Immigration Authority Sometimes Left in Dark [Archives:1998/36/Law & Diplomacy]

September 7 1998

Colonel Mohammed Ali Al-Ozair is the director of the Refugees Bureau at the Passport and Nationality Authority.
Q: Could you briefly speak about the tasks carried out by your bureau?
A: Most of the work is really done by the bureau’s branches in various parts of Yemen. The Aden branch, for example, is responsible for receiving the refugees and giving them temporary shelter.
Q: What kind of assistance does the Yemeni government provide to the refugees?
A: The Yemeni government gives a lot by way of aid. Refugees in Yemen are allowed to live and work normally and mix with the populace, not restricted to refugee camps.
Q: How many refugees, registered or otherwise, are there in Yemen?
A: There are about 36,000 Somali refugees, some are registered with UNHCR but not with us. The total number of refugees, however, exceeds 100,000 from different African countries.
Q: Isn’t there any form of coordination between your office and the UNHCR?
A: Frankly speaking, the coordination is minimal and only in the matters that the UNHCR deems suitable. It is not done in the areas we would like to share with them. The UNHCR is sometimes quite evasive in these matters.
Q: Is the Jahin refugee camp appropriate as a shelter?
A: No, it is not suitable. It has no running water and there is a public road that passes through it. We recommended a better site at Kharaz for UNHCR. This issue was discussed more than once by Yemeni and UNHCR officials, but no final decision has been reached. The UNHCR does not wish to move the camp to Kharaz. I don’t know why.
Q: What problems do you face in dealing with refugees?
A: Work is limited in our office due to a marked lack of financial resources and facilities. If a representative of the Refugee Bureau wants to visit the refugee camp in Khawkha, for instance, he is often impeded by lack of proper transportation. We have to use public transport.
Q: How many refugee camps are there in Yemen?
A: There are two such camps – Jahin and Al-Khawkha. The latter houses about 2,500 Eritrean refugees who entered Yemen in the 1970s. There used to be a camp for Ethiopian refugees, but was closed by UNHCR.
Q: Why is the Kharaz site better than Jahin?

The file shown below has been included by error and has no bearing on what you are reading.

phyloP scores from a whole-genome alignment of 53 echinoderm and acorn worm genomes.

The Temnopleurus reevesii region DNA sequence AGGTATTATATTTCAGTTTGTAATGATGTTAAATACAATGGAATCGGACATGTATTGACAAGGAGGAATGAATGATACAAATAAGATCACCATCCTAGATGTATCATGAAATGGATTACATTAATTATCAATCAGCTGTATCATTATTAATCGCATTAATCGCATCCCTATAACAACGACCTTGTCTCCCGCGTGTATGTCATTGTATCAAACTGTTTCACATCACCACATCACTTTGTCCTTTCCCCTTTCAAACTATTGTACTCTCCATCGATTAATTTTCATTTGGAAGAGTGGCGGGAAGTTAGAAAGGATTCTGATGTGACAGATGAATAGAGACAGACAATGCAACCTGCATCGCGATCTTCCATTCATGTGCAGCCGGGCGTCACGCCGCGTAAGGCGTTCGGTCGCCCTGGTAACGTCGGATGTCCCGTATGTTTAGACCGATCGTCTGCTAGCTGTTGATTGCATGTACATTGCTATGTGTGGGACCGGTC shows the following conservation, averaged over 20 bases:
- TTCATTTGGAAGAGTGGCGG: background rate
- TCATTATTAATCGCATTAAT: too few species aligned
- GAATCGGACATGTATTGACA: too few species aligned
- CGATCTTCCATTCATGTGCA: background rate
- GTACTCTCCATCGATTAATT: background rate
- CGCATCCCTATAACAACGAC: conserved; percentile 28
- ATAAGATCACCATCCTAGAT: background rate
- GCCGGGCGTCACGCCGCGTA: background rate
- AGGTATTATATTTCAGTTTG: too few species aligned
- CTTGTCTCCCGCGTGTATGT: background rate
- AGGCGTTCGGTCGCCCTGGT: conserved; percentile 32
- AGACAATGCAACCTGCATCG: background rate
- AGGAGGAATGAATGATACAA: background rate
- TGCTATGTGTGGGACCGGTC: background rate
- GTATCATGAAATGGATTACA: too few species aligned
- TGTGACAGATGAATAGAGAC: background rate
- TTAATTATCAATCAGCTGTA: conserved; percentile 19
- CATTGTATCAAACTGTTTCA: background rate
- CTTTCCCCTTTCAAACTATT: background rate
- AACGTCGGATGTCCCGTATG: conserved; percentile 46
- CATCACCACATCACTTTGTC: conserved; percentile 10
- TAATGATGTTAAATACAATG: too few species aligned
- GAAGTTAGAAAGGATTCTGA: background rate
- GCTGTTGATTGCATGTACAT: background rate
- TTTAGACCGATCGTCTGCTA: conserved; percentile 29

A: Kharaz is a fortified area that can be easily guarded and has plenty of water available. The site used be a military barracks, the buildings just need a little renovation to be ready to house the refugees. The Jahin camp, on the other hand, is a group of tents pitched in a desolate land lacking in water resources.
Moreover, Kharaz has a school and a health clinic.
Q: How many people have applied for political asylum during the first half of this year?
A: I don’t know about this issue, but you can ask other government bodies such as the Foreign Ministry or the security.
Q: Are there any plans to provide better facilities for refugees in the future?
A: Most of the people taking refuge in Yemen come from Somalia, Eritrea and Ethiopia. I hope all the problems that made them flee their homes will be addressed so that they can be peacefully repatriated. Our bureau doesn’t really have specific plans for the future, but other bodies do.
Q: Does the flow of refugees into Yemen present serious problems for the country and its people?
A: There is no doubt that there are some harmful effects. Yemen is now going through difficult economic circumstances, which will be further complicated by the increasing numbers of refugees. They enter the country through many thinly policed border and coastal gateways. Some of these people are infected with serious and contagious diseases such as AIDS, posing real health risks to society.
Q: It is often rumored that there are Arab refugees whom the Yemeni government tries to deliberately hide from international organizations and the media because of pressures by certain Yemeni political parties. Is this true?
A: This is the first time I have heard of such an allegation. It is completely false.
Q: What would you like to say to UNHCR?
A: First, I’d like to thank UNHCR for all their efforts to take care of the refugees. But I hope that they give the government all the important information on the refugee situation in this country. The UNHCR is best equipped to carry out this task.